first_imgDay Zero in Bengaluru.ReutersBengaluru’s water shortage is a topic that has grabbed intense focus over the years. Everyone agrees that rapid expansion of India’s Silicon Valley has led to alarming depletion of water sources. Yet very little has been done over the years to address the basic problems. The latest projections say Bengaluru will run out of groundwater by 2020 due to the fast pace of growth and urbanisation. However, the authorities are turning a blind eye to the core issues even as the ‘Day Zero’ is almost here. A quick examination of the mess reveals that misplaced policy priorities have worsened the problem over the years. A conversation the International Business Times had with the Indian Institute of Science Professor TV Ramachandra reveals that governments have missed the bus when it comes to preventing the looming water crisis.Professor TV Ramachandra, who is part of the Energy and Wetlands Research Group, was the first to warn that Bengaluru is likely to be the next Cape Town due to the water crisis. He reveals that the situation at hand is critical. As much as 81 percent of the 746 sq km area of Bengaluru is concretised currently. In comparison, during the 1970s, 68.7 percent of the city was covered in green. Between 1973 and 2017, concretised areas have increased 1,028 percent, while 88 percent of green cover and 79 percent of water bodies have been lost. Government should take up cost-effective measuresWhile it’s clear that rampant development has led to the depletion of water sources and the deterioration of the environment, what’s more disturbing is the fact that the proposed solutions are not the right ones. According to Prof Ramachandra, Bengaluru receives 700-800 mm of rainfall but rainwater harvesting is not being implemented adequately. Nearly 15 TMC of water can be saved through rainwater harvesting, but instead of looking at these options governments have been chasing multi-crore projects like Mekedatu, Sharavati and Yetinahole.The most efficient way to conserve water is to rejuvenate the lake and retain the rainwater. If the lakes in Bellandur and Varthur region are desilted 5.4 TMC of water can be stored in the region Corruption The solution for burning civic issues mostly runs into bureaucratic and political corruption. Not just Bengaluru but 370 districts in the country are under drought. The mismanagement of water sources and unplanned urbanisation have taken people to the brink. Water for daily use is getting costlier every year and the tanker mafia is choking city dwellers. At the same time, the government is not looking at cost-effective measures but taking up multi-crore projects.Desilting of lakes, watershed management, recycling and reusing of wastewater should be implemented widely by the government, according to experts. Water contamination affecting healthNot just the quantum of water but the quality of it is also a problem in large urban areas. Vegetable and fish samples taken from lakebeds reveal a high level of contamination. “We took food samples from Bellandur area including fish, spinach and mint. All had the presence of heavy metal and it gets reflected in health in the form of cancer or kidney failure. The environmental literacy in Bengaluru is only 3.5 percent although we have educated people all around the city and the ecological degradation is linked to it,” says Prof Ramachandra. KSPCB monitor displaying water qualityAmal RasheedaliHe also highlights the fact that the BBMP data on water quality is all but flawed. When asked about the water quality data shown on LED screens installed around the city, the expert pointed out that the data could be flawed. “The BWSSB secondary treatment plant cannot remove the nutrients or heavy metals, in the inflow it shows the presence of these nutrients but in the outflow, it is zero,” he said.Who will address Bengaluru’s water woes? It’s estimated that as much as 98.5 percent of the city landscape will be concretised by 2025. Will a solution be in place by then? Only if the government acts quickly and adopts the right strategies.  IBTimes VideoRelated VideosMore videos Play VideoPauseMute0:01/1:26Loaded: 0%0:01Progress: 0%Stream TypeLIVE-1:25?Playback Rate1xChaptersChaptersDescriptionsdescriptions off, selectedSubtitlessubtitles settings, opens subtitles settings dialogsubtitles off, selectedAudio Trackdefault, selectedFullscreenThis is a modal window.Beginning of dialog window. Escape will cancel and close the window.TextColorWhiteBlackRedGreenBlueYellowMagentaCyanTransparencyOpaqueSemi-TransparentBackgroundColorBlackWhiteRedGreenBlueYellowMagentaCyanTransparencyOpaqueSemi-TransparentTransparentWindowColorBlackWhiteRedGreenBlueYellowMagentaCyanTransparencyTransparentSemi-TransparentOpaqueFont Size50%75%100%125%150%175%200%300%400%Text Edge StyleNoneRaisedDepressedUniformDropshadowFont FamilyProportional Sans-SerifMonospace Sans-SerifProportional SerifMonospace SerifCasualScriptSmall CapsReset restore all settings to the default valuesDoneClose Modal DialogEnd of dialog window. COPY LINKAD Loading … Closecenter_img The Mekedatu project in Ramanagara district aims to enhance the supply of drinking water to Bengaluru and recharge the groundwater table in the region. The project cost is around Rs 5,900 crore, according to the DPR. On top of it, nearly 52.5 sq km of forest land will be submerged if the controversial project goes ahead.The objective of Sharavati project was to bring the river water to Bengaluru from Linganamakki reservoir in Shivamogga district. But according to studies, the water retention in the catchment has come down and the dam there is silted. To make it worse, people living downstream Sharavati did not have water during the summer, raising questions if it was feasible to transfer water to Bengaluru. Yetinahole is a similar case and comes with a revised cost of Rs 13,000 crore. The authorities say it harnesses 24 TMC of water but in reality, only 9.85 TMC is available.Prof Ramachandra tells IBT Media that rejuvenation of lakes and propagation of water harvesting are the more efficient ways to conserve water than implementing big-budget projects. However, even when many of these government projects are failing and public money is wasted, not many seem to be questioning the wrong policies. “The most efficient way to conserve water is to rejuvenate the lake and retain the rainwater. If the lakes in Bellandur and Varthur region are desilted 5.4 TMC of water can be stored in the region. But the BDA has an objection against removing the silt as they said that only 20 per cent will be desilted,” said Prof Ramachandra.The BWSSB secondary treatment plant cannot remove the nutrients or heavy metals, in the inflow it shows the presence of these nutrients but in the outflow, it is zero The largest water body & the most polluted lake in Karnatakalast_img read more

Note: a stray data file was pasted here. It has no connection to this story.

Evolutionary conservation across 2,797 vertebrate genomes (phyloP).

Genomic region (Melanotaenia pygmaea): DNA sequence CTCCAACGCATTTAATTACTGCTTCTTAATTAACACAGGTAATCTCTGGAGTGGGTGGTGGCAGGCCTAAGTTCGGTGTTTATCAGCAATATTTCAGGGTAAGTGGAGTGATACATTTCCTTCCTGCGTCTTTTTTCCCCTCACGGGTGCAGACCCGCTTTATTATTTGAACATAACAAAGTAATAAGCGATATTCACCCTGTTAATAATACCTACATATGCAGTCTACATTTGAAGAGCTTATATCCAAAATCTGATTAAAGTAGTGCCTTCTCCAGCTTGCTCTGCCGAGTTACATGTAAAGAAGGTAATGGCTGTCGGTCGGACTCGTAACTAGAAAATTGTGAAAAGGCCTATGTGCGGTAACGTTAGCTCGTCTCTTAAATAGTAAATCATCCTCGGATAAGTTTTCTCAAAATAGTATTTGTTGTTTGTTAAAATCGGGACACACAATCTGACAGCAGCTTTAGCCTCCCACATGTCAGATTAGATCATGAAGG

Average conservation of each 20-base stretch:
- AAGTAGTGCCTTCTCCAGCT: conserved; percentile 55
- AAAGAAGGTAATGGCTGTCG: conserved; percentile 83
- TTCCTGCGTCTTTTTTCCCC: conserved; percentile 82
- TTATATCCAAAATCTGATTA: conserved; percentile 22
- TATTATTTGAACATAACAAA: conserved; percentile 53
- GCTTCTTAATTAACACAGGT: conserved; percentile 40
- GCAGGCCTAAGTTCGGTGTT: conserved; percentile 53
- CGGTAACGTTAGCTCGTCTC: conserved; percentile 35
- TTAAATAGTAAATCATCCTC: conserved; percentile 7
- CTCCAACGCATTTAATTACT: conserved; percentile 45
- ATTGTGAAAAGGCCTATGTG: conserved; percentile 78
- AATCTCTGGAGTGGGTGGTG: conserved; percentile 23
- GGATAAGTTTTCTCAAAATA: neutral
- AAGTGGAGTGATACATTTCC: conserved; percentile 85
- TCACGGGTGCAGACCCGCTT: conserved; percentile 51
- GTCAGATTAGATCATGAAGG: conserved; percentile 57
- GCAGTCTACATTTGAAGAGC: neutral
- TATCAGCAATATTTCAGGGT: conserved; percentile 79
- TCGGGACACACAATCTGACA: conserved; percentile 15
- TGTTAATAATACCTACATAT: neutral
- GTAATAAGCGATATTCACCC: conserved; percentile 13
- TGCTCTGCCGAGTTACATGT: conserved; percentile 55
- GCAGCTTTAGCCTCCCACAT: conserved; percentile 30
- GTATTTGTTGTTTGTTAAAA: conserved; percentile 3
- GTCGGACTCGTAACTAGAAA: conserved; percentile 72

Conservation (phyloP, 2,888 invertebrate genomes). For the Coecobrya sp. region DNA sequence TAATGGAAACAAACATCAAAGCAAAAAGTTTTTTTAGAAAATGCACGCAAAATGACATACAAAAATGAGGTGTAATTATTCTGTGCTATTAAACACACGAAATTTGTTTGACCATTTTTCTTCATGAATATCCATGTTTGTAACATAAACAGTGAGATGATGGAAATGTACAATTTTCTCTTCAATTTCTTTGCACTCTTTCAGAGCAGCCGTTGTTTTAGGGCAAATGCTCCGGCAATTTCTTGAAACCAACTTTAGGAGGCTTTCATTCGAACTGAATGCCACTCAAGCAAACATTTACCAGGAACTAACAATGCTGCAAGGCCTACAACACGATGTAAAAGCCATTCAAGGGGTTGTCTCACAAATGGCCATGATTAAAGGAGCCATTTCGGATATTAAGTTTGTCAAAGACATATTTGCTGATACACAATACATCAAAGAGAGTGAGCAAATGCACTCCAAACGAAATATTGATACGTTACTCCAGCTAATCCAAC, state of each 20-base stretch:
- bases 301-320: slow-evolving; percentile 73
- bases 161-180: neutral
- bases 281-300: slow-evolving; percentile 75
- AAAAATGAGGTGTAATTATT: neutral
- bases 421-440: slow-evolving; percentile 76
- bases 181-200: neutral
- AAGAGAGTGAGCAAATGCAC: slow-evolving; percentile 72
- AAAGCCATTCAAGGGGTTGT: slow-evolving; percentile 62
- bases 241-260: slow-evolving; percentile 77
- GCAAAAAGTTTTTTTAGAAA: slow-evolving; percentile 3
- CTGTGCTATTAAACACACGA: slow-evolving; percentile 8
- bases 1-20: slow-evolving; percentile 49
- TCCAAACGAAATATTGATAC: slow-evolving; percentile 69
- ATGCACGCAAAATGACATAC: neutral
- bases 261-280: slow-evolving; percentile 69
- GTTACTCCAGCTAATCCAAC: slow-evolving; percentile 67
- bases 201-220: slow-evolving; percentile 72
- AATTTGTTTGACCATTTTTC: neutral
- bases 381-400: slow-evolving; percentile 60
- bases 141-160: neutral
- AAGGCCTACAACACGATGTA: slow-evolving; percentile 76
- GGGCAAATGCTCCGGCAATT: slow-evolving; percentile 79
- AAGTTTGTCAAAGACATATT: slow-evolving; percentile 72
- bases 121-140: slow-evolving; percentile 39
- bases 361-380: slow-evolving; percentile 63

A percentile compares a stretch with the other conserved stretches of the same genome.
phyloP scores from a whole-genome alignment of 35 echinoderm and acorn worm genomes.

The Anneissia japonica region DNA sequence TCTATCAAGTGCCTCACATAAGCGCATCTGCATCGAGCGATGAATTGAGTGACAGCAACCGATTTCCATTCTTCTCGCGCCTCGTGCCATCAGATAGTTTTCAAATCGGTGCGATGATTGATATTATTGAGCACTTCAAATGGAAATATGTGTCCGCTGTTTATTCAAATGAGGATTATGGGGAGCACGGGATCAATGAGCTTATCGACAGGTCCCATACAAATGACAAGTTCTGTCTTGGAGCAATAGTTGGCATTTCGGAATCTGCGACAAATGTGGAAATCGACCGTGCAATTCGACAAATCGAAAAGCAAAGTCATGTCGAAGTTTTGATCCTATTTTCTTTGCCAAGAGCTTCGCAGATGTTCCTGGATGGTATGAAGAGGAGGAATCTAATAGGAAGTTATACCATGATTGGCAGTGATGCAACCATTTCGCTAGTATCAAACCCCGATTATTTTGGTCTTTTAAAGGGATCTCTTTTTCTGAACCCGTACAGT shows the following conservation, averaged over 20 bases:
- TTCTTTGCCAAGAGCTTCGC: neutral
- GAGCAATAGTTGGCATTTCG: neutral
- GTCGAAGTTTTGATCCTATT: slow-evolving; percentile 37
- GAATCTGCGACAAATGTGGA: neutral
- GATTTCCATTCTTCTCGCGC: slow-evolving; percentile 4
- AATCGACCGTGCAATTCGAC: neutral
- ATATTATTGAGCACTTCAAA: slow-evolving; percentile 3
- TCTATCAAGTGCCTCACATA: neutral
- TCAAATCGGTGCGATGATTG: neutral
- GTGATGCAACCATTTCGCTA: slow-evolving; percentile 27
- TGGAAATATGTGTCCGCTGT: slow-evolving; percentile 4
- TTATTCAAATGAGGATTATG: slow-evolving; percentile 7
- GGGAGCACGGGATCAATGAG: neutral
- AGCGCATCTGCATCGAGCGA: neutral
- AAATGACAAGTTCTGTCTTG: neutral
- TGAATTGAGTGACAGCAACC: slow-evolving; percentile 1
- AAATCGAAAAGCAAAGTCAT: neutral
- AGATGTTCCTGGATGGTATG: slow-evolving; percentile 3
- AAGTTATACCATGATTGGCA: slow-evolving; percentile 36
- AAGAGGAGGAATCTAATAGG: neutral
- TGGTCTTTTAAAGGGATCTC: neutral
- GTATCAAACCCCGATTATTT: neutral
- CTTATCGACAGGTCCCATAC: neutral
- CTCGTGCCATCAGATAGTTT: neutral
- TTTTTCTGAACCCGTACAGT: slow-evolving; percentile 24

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Indonesia Airline plagued by safety concerns